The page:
The Sentinels Tackle Plastic Marine Debris

Sentinels gather at the shore to learn about coastal erosion.

Sentinels gather at the shore to learn about coastal erosion.

 

Throughout the fall of 2014 the Sentinels of Shoreline change were at it again. Starting with NOAA’s marine debris field guide we tailored a data collection protocol focused on plastic debris. Plastic debris in in the oceans has been a growing issue figuratively and literally. The Great Atlantic Garbage Patch hundreds of miles off the northeast coast of America is getting bigger and more attention is being paid to this and other garbage patches in our oceans. Along shorelines plastics are continually being washed onto beaches and back to sea.

 

NYC educators and NPS

NYC educators and NPS

 

 

A group of NYC educators and their students, in collaboration with the National Parks Service and Brooklyn College, took surveys of the plastics found on shorelines around Jamaica Bay. Students were given an introduction on the impact that shoreline stabilization structures have had on our beaches. Shoreline structures are often built along beaches that are losing sand due to erosion. Structures such as groins, jetties and seawalls alter the effects of the oceans waves. Unfortunately, they can also cause down-coast erosion issues. Students were asked to think about how these issues might affect the debris that washed up on shore.

Students mark their transect coordinates

Students mark their transect coordinates

Working in groups, students catalogued the types and quantity of plastics they collected in an area of the beach, which was measured and tracked using GPS coordinates. Though some days were colder than others, all of the groups worked diligently and felt a real sense of accomplishment at the end of the day. The effects of their hard work were immediately visible in the beautifully cleaned shorelines.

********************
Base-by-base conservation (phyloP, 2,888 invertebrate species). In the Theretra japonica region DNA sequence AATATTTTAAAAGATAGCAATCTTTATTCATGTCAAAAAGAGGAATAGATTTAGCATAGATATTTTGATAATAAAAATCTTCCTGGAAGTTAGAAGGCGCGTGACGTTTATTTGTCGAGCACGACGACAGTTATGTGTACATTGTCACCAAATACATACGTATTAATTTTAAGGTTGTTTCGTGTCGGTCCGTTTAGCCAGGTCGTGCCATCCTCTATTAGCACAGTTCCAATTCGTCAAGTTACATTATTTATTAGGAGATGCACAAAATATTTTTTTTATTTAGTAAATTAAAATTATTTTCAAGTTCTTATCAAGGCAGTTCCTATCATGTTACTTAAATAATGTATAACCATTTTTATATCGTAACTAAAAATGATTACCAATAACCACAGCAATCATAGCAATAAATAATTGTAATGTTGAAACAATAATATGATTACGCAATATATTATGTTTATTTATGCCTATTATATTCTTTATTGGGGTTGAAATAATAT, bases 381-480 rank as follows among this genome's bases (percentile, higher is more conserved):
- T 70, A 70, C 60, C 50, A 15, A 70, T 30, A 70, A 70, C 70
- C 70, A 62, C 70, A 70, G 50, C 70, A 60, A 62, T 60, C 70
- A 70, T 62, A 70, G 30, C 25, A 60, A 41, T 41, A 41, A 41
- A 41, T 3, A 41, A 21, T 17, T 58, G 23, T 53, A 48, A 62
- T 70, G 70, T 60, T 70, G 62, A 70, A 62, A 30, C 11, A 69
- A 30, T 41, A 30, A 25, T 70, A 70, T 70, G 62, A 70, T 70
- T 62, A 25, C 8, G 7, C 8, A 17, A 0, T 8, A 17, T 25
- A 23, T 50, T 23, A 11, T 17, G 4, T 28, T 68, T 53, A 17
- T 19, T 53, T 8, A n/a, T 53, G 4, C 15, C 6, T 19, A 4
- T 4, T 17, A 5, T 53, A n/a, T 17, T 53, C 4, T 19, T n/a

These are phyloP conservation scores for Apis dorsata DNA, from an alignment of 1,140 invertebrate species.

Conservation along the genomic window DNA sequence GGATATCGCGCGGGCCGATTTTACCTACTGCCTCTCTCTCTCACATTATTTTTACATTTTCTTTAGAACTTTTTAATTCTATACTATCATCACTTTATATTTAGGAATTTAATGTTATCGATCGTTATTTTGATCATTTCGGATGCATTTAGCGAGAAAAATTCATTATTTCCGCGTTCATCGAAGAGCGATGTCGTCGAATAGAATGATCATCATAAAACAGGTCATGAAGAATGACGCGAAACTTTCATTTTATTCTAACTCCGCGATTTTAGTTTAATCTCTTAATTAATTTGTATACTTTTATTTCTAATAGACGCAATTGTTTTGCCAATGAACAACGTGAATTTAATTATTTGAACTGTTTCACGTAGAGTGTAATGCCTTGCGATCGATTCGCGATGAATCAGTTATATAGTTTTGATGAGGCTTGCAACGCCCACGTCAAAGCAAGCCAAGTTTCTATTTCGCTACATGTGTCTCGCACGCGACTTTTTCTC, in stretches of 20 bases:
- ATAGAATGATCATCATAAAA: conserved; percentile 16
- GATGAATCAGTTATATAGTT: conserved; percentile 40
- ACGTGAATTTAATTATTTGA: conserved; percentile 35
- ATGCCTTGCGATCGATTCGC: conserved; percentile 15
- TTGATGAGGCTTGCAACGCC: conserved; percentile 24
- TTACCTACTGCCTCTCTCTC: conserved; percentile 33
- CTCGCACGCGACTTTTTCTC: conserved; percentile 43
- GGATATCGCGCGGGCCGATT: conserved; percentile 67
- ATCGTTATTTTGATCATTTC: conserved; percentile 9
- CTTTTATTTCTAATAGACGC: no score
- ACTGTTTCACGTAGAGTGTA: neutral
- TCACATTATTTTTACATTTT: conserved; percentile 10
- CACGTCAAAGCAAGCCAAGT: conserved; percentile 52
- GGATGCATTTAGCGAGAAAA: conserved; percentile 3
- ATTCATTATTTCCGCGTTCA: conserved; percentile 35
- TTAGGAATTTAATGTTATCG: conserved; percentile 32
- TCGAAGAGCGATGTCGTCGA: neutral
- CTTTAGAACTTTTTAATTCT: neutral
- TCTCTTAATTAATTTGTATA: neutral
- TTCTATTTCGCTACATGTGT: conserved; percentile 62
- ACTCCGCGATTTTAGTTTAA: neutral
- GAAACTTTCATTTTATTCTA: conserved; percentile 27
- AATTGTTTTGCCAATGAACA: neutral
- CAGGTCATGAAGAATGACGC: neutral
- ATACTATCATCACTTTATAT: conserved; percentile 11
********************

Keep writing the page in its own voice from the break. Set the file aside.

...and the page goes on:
Student gathering data

Student gathering data

Students also need to be able to understand local impacts before being able to grapple with global problems. So they were asked to take their survey skills home and find out how the plastic they collected on the beach related to them  personally. By carefully tracking the plastic they used and discarded over a week students could then make underlying connections between themselves and the global plastic issue. Using the data they collected at home and on the beach some of the students from Brooklyn College presented posters at the Macaulay Honors College. A few entertaining PSA videos were also made to advocate recycling!

It is true the growing gyres of plastics in the ocean have been a concern for decades. However, quantifying how the local environment impacts them, and vice versa, is a continuing expedition. The Sentinels are continuing their work in the field to expand the database, including more shorelines. Ultimately this will help us to understand how the plastics we use end up in Jamaica Bay and the world’s oceans. Taking us all one step further in our quest to gain the knowledge required to begin finding solutions to our global plastic pollution problem.

To read more about the extent of plastics in our Oceans go to:

http://news.nationalgeographic.com/news/2014/07/140715-ocean-plastic-debris-trash-pacific-garbage-patch/

http://news.nationalgeographic.com/news/2010/03/100302-new-ocean-trash-garbage-patch/

Further reading on the effects of shoreline structures:

http://www.leovanrijn-sediment.com/papers/Coastalstructures2013.pdf

For more information on NOAA’s survey field guide please visit:

http://marinedebris.noaa.gov/sites/default/files/ShorelineFieldGuide2012.pdf

The students PSA videos can be seen here:

https://www.youtube.com/playlist?list=PLXj1sz0mReVA0ZOaNTEy-VLdTIsXTsbpM

 

Posted in Brooklyn College - CUNY & Gateway National Recreation Area, Partnerships.